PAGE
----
Vectorpark: Strange New Worlds


“Touch and Go,” an article by Bill Kartapoulous, describes “the strange, subtle, online games” created by Patrick Smith, aka Vectorpark. What — no “winning”? Read about it HERE.


Smith’s work speaks in a playful, mysterious visual language that has emerged from his explorations in painting, sculpture, and drawing to yield a new kind of interactive art. As a high school student in the early 1990s, Smith made drawings and collages influenced by artists such as Francis Bacon and Joseph Cornell. At Washington University, his paintings proceeded from actual still lifes to imagined still lifes of toylike images. For his thesis, he leapt from painting to sculpture. Building the fanciful three-
dimensional objects he had already been painting seems, in retrospect, like a logical step, but Smith also wanted to avoid the historical baggage of painting. “I get kind of overburdened working in a medium where there’s a history to it and expectations,” Smith says. “So I wanted to break and get directly to this language.”

Read more at Touch and Go
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Want to read a short, compelling, fantasy novel?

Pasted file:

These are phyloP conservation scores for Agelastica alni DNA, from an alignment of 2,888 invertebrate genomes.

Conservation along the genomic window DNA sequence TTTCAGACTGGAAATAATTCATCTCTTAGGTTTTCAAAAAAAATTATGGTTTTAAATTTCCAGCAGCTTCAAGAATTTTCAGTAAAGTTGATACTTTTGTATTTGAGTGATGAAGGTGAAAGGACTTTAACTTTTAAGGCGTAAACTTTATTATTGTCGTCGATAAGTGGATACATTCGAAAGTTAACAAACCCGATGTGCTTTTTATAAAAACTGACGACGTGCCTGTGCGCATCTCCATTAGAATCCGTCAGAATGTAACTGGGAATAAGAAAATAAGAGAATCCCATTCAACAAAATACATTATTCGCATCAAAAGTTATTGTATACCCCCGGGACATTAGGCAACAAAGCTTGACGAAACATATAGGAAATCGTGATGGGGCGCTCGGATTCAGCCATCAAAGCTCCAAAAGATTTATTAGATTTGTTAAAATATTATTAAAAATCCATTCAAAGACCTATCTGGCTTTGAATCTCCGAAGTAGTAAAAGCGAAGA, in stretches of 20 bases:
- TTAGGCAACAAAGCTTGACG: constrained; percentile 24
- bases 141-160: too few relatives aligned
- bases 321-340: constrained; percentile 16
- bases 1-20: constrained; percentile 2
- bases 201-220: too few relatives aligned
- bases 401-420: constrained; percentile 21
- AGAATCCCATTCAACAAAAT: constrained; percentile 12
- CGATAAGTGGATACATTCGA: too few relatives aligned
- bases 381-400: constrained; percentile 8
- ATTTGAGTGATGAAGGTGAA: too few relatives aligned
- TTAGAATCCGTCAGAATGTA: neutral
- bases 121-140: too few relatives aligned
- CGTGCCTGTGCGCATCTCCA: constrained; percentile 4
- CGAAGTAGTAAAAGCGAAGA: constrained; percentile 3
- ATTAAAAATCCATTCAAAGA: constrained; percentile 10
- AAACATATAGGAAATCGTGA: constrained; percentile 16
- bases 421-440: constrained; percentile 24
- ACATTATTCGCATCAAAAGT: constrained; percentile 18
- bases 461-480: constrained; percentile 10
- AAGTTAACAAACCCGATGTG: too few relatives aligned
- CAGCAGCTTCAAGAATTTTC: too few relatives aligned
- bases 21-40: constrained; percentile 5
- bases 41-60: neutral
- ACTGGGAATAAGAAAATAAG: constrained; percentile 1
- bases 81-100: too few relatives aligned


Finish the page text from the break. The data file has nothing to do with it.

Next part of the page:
M.A. Fink has written a short fantasy novel (something I think would especially appeal to gamers), illustrated with drawings by Filipino surrealist artist Gromyko Semper.  The length is about 48,000 words, and each chapter in the story represents a single entry in a mysterious and increasingly bizarre diary. He is looking for genre-published authors to read the manuscript and—if you like it (and I think you will)—to write a short blurb for the back coverl (he already has one blurb, but would like one or two more).  Contact me through “comments” on this blog if you are interested, and I’ll send you a reader’s copy. THX


SETI’s Gamify Competition

SETI has initiated an “epic” competition to “gamify” the SETI program and get many more people involved in searching for life out there.

Excerpt from their announcement: The primary goal of this social/scientific challenge is to help SETI empower global citizens to participate in the search for cosmic company and to help SETI become financially sustainable so it can live long and prosper. This article explains our problem and what we are looking to accomplish. We invite everyone to answer the question, “How would you gamify SETI?”.

To be more specific:

* Can we create a fun and compelling app or set of apps that allow people to aid us in identifying signals?
* Do you have any ideas to make this process a fun game, while also solving our problem, by applying game mechanics and game-thinking?
* Can we incorporate sharing and social interaction between players?
* Is monetization possible through virtual goods, “status short-cuts” or other methods popularized by social games?
* Are there any angles of looking at the problem and gamifying that we have not thought of?

Continue reading HERE.